Labor demand surged again in December after two consecutive drops, according to government data released on Wednesday hours ahead of the Federal Reserve’s rate decision.
The number of job vacancies jumped to 11 million in December from 10.4 million, mostly driven by seasonal-related categories like leisure and hospitality, trade and transportation, Bureau of Labor Statistics data show.
Technology job demand showed no surprise, falling by half amid an increasing number of layoffs in recent months.
There were 1.9 job openings available per unemployed worker on the month, up from 1.7 in November, the highest since July.
While most market participants have been expecting a labor market slowdown, today’s number on labor demand proves that it might take a while more for the imbalance between labor demand and supply to fade.
The data most likely will not change the Fed’s expected 25 basis-point hike but will certainly make its way into Chairman Jerome Powell’s speech in the afternoon.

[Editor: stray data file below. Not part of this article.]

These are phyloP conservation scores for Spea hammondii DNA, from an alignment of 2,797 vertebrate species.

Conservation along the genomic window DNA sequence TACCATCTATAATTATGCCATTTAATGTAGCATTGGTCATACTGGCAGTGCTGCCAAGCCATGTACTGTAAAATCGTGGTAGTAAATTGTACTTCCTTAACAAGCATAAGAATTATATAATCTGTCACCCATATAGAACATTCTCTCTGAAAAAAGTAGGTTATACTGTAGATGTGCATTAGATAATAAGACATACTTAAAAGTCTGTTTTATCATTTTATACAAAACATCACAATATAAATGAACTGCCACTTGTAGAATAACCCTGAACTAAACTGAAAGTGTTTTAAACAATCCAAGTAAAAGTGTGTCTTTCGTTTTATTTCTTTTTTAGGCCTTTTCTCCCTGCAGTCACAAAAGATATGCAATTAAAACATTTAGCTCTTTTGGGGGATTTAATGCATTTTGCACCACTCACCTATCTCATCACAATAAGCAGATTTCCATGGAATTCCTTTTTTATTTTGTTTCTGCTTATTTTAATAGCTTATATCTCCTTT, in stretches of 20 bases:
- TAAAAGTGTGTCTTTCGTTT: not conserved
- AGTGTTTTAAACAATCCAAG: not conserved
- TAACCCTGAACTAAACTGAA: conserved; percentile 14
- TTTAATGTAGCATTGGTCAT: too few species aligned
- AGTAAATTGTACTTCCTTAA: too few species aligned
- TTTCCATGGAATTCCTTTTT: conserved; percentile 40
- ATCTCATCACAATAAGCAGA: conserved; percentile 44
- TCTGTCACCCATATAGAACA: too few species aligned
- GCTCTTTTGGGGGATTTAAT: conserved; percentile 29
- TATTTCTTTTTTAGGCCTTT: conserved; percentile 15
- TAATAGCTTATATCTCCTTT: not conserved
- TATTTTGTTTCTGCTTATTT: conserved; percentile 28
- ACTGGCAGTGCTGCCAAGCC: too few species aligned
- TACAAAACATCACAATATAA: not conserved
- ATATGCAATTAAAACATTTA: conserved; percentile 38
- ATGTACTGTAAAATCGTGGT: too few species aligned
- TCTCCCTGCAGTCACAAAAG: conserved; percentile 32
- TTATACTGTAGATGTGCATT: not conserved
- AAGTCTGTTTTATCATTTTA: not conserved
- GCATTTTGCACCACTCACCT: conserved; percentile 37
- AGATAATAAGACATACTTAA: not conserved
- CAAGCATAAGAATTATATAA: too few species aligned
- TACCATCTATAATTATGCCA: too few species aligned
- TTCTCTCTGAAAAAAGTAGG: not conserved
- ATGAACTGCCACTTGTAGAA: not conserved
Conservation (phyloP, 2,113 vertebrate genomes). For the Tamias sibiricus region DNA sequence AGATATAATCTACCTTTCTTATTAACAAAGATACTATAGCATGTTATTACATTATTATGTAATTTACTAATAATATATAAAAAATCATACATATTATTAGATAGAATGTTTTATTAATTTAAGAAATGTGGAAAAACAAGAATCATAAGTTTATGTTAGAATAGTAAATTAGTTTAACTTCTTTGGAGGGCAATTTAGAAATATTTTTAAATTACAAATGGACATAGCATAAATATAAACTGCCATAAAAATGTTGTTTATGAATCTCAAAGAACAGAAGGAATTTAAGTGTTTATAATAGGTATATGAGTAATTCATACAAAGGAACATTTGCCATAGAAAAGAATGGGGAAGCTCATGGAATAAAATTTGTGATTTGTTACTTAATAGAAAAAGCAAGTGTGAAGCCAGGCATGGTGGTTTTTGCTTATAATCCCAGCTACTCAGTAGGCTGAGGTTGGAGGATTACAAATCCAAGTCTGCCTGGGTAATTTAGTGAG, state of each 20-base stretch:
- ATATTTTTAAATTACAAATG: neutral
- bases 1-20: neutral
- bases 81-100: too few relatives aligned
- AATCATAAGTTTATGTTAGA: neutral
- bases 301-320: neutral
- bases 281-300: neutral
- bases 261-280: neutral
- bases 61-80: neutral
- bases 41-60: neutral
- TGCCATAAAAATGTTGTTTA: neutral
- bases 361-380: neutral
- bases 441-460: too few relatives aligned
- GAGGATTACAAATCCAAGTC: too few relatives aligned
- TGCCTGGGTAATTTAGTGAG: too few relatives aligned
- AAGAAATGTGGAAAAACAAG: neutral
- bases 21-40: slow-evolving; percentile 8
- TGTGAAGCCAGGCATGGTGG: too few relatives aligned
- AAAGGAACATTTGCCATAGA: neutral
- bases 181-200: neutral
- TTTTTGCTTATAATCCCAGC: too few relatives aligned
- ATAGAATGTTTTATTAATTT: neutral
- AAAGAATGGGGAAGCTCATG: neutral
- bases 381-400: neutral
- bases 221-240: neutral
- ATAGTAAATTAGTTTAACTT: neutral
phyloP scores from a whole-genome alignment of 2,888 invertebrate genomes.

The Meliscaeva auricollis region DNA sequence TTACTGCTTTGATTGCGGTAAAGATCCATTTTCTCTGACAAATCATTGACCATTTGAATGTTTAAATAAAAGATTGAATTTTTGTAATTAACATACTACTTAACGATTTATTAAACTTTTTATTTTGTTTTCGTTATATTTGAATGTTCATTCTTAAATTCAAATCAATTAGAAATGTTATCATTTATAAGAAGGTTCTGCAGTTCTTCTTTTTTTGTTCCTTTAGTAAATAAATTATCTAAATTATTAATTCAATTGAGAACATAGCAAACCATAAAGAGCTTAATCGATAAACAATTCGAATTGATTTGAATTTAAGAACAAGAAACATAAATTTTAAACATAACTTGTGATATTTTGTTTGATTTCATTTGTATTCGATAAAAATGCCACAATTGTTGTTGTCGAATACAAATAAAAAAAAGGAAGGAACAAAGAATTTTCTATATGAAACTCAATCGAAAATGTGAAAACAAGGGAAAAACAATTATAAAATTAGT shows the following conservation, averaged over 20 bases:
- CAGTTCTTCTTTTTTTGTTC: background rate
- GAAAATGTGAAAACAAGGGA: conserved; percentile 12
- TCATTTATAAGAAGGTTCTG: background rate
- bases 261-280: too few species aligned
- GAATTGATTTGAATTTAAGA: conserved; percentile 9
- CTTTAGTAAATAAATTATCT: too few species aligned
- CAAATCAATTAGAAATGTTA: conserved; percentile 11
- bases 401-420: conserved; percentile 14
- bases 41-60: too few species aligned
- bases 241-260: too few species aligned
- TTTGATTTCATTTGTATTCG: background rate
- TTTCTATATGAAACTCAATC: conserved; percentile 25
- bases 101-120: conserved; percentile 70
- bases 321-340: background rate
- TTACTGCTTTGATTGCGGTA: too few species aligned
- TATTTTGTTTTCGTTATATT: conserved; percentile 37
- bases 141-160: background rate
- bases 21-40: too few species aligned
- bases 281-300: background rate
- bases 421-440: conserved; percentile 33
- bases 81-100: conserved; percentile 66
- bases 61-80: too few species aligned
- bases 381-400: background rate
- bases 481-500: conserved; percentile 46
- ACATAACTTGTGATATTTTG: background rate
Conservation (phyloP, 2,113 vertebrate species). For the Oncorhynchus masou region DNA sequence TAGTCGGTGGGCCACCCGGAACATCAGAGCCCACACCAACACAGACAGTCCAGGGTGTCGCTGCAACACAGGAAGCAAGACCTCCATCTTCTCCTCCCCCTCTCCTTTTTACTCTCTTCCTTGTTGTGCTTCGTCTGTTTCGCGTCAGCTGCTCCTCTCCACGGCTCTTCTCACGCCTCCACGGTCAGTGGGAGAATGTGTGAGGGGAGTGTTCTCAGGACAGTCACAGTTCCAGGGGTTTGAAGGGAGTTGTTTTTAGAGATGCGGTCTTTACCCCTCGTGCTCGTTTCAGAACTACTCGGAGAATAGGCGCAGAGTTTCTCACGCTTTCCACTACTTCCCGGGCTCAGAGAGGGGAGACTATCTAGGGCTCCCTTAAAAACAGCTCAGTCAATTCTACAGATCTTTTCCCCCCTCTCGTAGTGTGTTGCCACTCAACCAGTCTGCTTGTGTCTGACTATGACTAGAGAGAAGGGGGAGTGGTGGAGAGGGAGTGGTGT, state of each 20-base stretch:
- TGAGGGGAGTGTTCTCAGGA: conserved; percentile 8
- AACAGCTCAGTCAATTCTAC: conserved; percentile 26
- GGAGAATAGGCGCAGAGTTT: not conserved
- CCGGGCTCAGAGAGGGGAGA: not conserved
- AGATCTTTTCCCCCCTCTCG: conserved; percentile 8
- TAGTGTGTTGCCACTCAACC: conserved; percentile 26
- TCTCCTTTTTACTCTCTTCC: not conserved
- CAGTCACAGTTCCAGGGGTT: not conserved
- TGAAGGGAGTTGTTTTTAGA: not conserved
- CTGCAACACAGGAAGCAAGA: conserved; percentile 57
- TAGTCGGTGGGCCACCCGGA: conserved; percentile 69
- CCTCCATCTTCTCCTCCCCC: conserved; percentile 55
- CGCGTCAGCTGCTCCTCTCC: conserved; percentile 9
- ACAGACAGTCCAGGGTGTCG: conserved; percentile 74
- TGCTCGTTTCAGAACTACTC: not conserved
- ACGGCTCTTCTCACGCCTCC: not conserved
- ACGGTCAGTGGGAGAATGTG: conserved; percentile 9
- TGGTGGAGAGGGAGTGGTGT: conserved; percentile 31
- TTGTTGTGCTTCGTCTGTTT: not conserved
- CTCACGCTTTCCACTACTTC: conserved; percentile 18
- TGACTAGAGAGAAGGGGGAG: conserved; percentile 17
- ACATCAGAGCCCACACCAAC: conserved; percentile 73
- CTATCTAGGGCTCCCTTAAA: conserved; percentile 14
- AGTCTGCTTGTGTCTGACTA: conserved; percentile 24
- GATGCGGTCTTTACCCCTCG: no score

The Fed has been clear from the beginning that it is determined to cool the high demand for labor, which puts upward pressure on wages and, in turn, inflation. Wednesday’s job openings data did little to assuage that concern, adding to our case of more rate hikes to come.
Hirings defied widespread announcements of hiring freezes, picking up on the month to 6.2 million from 6 million earlier. Most of the gains came from trade, transportation, education and health services.
The quit rate stayed unchanged at 2.7%, mostly from small companies that have fewer than 50 employees.
Overall, the data suggests that while layoffs and hiring freezes from big firms are making headlines, medium and small -size companies are still struggling with hiring either because of the persistent labor shortages or high turnover rates.
And those struggles are a timely reminder that any speculation of a rate cut based on headlines about layoffs is premature.